In a September 21, 2012 sermon in a Surrey, England, Ahmadi mosque, Ahmad once again subordinated critical discussion to Islamic law’s (sharia) blasphemy prohibitions. “Laws made by God are flawless. Do not consider, therefore, your man-made laws to be perfect,” he stated with unquestioning fidelity to Islamic orthodoxy. By contrast, the “law regarding freedom of speech is not a Divine scripture.”
Correspondingly, Ahmad called for legal action. “While a law for freedom of speech exists, neither in any country nor in the UN Charter do we find a law that states that no person will be allowed the freedom to hurt the religious sentiments of others or insult the holy personages of other religions.” “It is necessary for world peace that this is made a part of the UN peace charter,” otherwise there would result a “lava of hatred to erupt and the gulf between countries and religions to increasingly widen.”
During his first visit to the European Parliament in Brussels, Belgium, on December 3-4, 2012, he likewise advocated “policies that establish and protect mutual respect.” Thus “hurting the sentiments of others or causing them any type of harm should be outlawed.” This reflected that “Islam teaches that only those who use their tongues [emphasis added] and hands to spread injustice and hatred deserve to be punished.”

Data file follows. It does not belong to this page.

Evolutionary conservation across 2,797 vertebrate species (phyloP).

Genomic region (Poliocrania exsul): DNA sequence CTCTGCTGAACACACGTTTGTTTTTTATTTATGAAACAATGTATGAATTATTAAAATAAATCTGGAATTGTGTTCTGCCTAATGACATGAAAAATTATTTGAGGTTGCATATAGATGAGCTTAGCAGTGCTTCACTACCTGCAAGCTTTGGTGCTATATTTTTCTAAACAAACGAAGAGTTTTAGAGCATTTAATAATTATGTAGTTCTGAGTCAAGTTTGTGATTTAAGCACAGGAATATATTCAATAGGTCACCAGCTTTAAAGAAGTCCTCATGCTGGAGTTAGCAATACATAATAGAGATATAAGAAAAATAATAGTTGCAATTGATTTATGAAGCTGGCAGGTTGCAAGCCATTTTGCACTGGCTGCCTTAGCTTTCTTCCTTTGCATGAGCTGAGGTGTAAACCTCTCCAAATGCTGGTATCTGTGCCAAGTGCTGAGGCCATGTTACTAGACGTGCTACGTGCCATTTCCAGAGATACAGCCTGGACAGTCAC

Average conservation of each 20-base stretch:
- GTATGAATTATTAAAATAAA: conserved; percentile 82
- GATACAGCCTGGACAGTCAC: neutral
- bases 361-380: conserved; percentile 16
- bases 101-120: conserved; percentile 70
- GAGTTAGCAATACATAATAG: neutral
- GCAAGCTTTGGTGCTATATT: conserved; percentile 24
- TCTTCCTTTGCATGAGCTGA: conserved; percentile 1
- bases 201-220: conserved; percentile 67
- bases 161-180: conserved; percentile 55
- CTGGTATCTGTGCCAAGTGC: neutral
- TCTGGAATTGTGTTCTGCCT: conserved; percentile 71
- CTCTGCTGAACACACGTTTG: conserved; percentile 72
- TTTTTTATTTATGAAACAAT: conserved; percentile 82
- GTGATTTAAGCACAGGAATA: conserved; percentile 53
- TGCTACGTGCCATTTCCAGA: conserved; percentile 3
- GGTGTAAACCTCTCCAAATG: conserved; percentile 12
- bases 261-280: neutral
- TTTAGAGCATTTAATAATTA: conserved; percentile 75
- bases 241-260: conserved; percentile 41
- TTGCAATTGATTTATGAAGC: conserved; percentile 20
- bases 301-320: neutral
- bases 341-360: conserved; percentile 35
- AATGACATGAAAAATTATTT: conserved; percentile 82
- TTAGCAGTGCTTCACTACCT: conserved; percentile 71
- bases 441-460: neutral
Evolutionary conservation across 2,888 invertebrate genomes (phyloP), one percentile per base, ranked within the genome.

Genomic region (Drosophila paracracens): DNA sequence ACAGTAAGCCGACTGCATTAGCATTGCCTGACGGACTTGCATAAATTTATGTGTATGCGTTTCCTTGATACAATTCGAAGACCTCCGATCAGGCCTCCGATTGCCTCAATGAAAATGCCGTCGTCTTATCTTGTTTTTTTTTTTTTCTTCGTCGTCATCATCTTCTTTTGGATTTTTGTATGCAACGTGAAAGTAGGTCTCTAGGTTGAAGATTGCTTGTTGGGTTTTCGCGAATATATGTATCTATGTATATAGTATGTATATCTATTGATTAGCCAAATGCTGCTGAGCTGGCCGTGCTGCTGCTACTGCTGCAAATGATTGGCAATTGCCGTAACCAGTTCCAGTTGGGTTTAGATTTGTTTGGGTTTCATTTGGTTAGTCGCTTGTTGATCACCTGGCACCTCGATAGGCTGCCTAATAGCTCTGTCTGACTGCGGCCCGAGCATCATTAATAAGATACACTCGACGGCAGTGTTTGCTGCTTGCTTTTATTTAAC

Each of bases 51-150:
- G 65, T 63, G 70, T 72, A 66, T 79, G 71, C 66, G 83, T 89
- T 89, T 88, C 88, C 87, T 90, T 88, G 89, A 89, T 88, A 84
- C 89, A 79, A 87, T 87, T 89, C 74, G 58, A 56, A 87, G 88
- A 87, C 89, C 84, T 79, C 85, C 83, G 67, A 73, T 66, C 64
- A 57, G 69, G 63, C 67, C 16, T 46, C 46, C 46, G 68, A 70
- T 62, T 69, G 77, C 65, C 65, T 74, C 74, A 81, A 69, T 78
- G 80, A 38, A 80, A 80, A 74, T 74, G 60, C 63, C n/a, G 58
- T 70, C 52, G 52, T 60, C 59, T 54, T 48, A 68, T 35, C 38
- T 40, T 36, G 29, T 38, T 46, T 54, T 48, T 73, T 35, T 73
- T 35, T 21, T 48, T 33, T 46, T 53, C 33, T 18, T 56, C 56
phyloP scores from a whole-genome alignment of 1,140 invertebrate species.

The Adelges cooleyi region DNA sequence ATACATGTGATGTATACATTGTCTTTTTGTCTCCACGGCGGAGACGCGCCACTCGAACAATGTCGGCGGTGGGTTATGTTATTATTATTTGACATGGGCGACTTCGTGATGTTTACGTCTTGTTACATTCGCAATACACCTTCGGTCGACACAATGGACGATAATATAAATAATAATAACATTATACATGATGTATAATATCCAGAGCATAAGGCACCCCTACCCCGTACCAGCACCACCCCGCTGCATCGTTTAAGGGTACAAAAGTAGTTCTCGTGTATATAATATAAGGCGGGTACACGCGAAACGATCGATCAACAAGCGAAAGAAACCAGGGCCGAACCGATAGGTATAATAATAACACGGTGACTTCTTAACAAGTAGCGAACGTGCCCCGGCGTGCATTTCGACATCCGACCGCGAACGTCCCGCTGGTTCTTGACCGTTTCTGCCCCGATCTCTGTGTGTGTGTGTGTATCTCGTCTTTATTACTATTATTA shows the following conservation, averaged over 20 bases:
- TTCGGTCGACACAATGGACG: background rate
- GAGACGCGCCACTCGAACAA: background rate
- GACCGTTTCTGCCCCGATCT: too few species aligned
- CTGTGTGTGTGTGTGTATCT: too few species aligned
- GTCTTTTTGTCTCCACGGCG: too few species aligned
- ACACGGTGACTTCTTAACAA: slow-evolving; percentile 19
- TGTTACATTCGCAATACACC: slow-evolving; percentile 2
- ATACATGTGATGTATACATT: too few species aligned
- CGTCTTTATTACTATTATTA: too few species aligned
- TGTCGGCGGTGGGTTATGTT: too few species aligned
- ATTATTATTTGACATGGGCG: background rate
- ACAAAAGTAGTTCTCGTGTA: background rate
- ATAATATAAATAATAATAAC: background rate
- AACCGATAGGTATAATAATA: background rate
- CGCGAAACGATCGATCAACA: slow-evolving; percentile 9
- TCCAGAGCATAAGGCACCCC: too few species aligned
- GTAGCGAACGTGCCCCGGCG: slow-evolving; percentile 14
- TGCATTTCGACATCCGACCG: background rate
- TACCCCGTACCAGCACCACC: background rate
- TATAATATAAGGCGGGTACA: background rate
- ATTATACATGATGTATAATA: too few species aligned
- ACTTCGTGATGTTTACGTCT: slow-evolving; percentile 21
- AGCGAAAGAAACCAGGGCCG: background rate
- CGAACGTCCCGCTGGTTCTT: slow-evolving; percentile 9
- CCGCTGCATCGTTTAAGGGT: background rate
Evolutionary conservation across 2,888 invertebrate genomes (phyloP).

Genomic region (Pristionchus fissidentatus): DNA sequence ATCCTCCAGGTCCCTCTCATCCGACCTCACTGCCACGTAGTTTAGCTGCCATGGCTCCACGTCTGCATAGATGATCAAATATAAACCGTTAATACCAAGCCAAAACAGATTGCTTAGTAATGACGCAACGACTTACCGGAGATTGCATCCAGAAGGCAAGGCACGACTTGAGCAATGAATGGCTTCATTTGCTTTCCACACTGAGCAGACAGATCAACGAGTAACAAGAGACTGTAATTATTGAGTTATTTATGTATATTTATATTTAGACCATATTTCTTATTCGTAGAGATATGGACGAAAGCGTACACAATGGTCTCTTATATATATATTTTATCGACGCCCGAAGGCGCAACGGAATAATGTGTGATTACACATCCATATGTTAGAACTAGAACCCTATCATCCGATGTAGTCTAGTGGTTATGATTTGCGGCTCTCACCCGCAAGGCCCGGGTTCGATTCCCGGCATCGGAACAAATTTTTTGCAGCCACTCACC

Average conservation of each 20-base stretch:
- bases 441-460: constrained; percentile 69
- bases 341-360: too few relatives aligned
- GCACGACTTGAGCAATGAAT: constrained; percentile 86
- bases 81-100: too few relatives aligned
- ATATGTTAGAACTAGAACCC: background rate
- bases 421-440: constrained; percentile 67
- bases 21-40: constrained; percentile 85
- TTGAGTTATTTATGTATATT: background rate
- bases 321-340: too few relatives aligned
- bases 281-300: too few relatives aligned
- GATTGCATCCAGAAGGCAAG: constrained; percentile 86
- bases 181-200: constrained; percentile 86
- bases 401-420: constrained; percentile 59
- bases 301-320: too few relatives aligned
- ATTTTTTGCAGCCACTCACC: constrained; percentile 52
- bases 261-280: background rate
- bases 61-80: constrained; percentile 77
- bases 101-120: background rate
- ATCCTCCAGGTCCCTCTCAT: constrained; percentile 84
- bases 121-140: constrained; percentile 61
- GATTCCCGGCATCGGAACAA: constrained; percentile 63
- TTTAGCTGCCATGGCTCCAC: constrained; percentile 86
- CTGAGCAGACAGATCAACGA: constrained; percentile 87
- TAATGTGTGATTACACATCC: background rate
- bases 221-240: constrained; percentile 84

Ahmad in his Surrey address appealed to Muslims worldwide to support this legal campaign, as Muslims “could bring about a revolution in the world” with “laws pertaining to respecting religious sentiments within countries.” Governments in Muslim-majority countries should tell the “world that according to the teachings of the Holy Qur’an, playing with the religious sentiments of others or to try to dishonor the prophets of God is a major crime and major sin.” In tandem, “all of the Muslim lawyers of the world should join together and form a petition” advocating blasphemy punishments.